Follow TV Tropes


Film / If Beale Street Could Talk

Go To

If Beale Street Could Talk is a 2018 romantic drama written and directed by Barry Jenkins (Moonlight), based on the novel of the same name by James Baldwin.

Set in the early 1970s, Clementine "Tish" Rivers (KiKi Layne) and Alonzo "Fonny" Hunt (Stephan James) are childhood friends whose relationship blossomed into romance as adults. Their fledgling union is tested, however, when Fonny is arrested for a crime he didn't commit, and Tish learns she's pregnant with his child. With the help of both their families, Tish is set on clearing Fonny's name, even if the institutional racism of the times makes it an uphill battle for everyone involved.

If Beale Street Could Talk contains examples of:

  • Anachronic Order: The film has a non-linear structure that interpolates flashbacks throughout events happening in the present.
  • Asshole Victim: Played with in Victoria's case. She falsely accused Fonny of rape and had him wrongfully jailed which she shows no remorse for, making Sharon's trip totally in vain. However she was in fact raped by someone else and simply doesn't want to relive the trauma, or get anywhere close to the mess she made after the fact which would likely incur more repercussions on her. It's also unseen if the officer influenced her decision to pick out Fonny.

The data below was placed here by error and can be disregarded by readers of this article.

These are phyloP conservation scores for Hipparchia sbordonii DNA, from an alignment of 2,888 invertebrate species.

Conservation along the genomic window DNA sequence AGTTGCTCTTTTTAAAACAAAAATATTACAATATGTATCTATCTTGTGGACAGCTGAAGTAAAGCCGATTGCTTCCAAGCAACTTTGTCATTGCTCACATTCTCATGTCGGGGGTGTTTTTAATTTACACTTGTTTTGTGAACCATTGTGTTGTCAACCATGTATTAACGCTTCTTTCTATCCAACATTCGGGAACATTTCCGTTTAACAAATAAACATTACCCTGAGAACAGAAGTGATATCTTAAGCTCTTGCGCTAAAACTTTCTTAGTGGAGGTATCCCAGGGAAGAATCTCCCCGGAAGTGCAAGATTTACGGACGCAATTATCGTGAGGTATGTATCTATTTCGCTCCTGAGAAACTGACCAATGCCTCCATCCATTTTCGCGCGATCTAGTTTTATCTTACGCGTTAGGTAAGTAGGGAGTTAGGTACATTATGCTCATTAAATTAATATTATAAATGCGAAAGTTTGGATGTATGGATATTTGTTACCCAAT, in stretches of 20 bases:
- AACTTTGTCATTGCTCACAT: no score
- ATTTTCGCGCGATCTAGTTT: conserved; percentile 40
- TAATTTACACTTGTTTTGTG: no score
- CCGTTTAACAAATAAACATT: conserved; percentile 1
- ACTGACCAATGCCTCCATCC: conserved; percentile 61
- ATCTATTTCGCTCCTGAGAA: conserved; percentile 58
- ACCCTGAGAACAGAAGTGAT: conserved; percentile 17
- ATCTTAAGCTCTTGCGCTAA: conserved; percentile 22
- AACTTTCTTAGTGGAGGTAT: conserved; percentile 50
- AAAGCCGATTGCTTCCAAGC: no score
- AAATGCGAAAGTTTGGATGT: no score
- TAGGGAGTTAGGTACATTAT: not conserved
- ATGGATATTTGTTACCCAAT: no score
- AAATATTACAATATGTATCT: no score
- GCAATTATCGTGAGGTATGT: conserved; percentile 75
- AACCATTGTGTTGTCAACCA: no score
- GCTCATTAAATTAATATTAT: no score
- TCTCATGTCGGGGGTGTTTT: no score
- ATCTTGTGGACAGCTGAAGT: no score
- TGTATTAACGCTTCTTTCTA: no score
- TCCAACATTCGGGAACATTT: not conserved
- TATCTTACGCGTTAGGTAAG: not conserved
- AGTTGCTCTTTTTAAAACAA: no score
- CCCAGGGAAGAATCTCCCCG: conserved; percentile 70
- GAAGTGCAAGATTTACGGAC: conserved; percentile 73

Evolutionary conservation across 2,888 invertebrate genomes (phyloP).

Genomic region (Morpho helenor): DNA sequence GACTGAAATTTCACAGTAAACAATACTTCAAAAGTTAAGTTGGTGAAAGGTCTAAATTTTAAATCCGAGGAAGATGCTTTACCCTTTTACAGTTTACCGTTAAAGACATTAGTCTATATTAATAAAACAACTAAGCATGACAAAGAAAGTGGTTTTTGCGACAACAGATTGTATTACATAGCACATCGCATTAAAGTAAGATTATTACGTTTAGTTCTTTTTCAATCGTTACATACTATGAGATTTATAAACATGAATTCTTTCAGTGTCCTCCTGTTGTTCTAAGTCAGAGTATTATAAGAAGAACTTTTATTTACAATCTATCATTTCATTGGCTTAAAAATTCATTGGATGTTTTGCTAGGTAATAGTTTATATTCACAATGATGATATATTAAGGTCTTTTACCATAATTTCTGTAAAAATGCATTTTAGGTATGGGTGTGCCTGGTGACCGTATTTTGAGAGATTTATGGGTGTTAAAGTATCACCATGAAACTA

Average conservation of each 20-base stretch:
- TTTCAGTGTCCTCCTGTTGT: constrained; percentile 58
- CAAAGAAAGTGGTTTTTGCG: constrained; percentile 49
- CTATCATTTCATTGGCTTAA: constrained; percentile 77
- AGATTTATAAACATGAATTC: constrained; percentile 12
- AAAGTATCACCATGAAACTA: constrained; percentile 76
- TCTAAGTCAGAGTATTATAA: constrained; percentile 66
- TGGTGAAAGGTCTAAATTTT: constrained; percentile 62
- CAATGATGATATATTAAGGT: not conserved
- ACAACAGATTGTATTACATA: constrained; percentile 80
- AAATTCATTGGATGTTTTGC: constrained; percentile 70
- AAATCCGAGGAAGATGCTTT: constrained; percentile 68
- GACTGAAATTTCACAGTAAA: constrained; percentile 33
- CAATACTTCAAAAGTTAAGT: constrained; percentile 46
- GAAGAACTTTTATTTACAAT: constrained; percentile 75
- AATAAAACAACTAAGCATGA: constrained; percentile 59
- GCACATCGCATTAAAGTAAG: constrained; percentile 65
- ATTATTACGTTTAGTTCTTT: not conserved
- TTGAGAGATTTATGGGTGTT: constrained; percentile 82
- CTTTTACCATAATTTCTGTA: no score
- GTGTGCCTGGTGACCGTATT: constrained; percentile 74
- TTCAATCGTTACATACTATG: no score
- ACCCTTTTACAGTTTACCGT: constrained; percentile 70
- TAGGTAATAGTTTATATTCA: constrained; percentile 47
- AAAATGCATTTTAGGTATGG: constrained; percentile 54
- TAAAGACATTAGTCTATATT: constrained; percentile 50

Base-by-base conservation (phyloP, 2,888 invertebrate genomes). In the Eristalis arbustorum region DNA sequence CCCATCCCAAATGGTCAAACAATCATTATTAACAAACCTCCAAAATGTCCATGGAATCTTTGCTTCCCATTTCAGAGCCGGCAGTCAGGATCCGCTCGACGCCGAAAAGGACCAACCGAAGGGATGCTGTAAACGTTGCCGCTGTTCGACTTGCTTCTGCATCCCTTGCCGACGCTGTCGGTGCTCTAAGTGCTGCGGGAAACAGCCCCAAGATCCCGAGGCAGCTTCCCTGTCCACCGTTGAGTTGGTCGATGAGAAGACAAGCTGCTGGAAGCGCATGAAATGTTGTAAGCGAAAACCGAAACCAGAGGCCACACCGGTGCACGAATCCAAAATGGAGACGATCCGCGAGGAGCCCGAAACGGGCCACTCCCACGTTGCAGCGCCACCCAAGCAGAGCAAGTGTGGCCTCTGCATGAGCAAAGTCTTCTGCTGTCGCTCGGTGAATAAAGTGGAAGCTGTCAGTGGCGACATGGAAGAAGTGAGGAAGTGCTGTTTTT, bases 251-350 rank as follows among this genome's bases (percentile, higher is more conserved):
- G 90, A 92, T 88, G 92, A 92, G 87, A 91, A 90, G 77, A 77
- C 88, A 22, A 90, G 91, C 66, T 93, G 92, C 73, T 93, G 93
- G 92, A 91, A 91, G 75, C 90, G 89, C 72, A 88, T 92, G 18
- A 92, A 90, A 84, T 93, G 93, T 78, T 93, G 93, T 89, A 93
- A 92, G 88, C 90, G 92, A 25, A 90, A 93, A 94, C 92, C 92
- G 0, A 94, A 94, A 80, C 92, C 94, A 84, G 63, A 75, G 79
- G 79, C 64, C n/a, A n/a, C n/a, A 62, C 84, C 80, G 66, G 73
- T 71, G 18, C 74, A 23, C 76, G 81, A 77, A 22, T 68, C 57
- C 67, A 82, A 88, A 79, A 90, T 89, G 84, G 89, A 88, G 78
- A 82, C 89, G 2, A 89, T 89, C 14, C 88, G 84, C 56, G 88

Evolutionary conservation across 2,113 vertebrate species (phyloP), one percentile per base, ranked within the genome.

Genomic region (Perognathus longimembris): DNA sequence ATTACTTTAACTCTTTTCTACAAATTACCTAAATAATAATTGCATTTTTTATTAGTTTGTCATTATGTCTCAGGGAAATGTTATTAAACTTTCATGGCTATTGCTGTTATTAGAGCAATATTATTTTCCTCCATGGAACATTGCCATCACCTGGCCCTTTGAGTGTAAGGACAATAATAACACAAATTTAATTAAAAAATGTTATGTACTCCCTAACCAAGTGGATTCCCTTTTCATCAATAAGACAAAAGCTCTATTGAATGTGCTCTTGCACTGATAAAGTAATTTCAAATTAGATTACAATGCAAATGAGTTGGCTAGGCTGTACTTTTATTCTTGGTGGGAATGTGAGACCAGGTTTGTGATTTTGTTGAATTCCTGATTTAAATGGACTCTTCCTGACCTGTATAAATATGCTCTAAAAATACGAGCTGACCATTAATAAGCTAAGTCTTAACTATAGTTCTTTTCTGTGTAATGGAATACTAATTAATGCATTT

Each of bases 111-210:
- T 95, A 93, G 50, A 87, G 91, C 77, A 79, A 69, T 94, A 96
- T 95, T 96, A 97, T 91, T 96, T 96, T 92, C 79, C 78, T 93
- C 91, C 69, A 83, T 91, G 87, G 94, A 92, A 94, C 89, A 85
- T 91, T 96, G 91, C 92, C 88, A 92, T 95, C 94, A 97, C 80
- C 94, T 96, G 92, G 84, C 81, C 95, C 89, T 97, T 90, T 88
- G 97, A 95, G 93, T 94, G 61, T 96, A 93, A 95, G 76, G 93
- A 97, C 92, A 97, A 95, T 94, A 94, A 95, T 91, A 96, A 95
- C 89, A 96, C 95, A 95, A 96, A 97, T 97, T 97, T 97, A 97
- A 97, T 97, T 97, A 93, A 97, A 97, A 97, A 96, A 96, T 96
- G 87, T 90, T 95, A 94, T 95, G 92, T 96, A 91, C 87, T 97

• When Tish even disbelieves that Victoria was raped, Sharon even has to, gently, remind Tish that Victoria was likely in such a state of trauma when she brought to identify Fonny.
  • Babies Make Everything Better / Babies Ever After: The birth of Tish and Fonny's child helps the story end on a positive note.
  • Be as Unhelpful as Possible: When Sharon goes to Puerto Rico she gets virtually no help at all in clearing Fonny's name, and comes home empty handed. Everyone involved is simply trying to stay as far away from any future controversy as possible.
  • Bittersweet Ending: In the end, Fonny accepts a plea deal and all the money spent for his trial and for Sharon's trip to Puerto Rico end up being pointless. But one day, Fonny will be released and get to spend time with his family after all his pain.
  • The Cameo: The film features brief turns by Diego Luna, Dave Franco, and Pedro Pascal.
  • Childhood Friend Romance: Tish and Fonny were childhood friends, and their relationship becomes romantic in adulthood.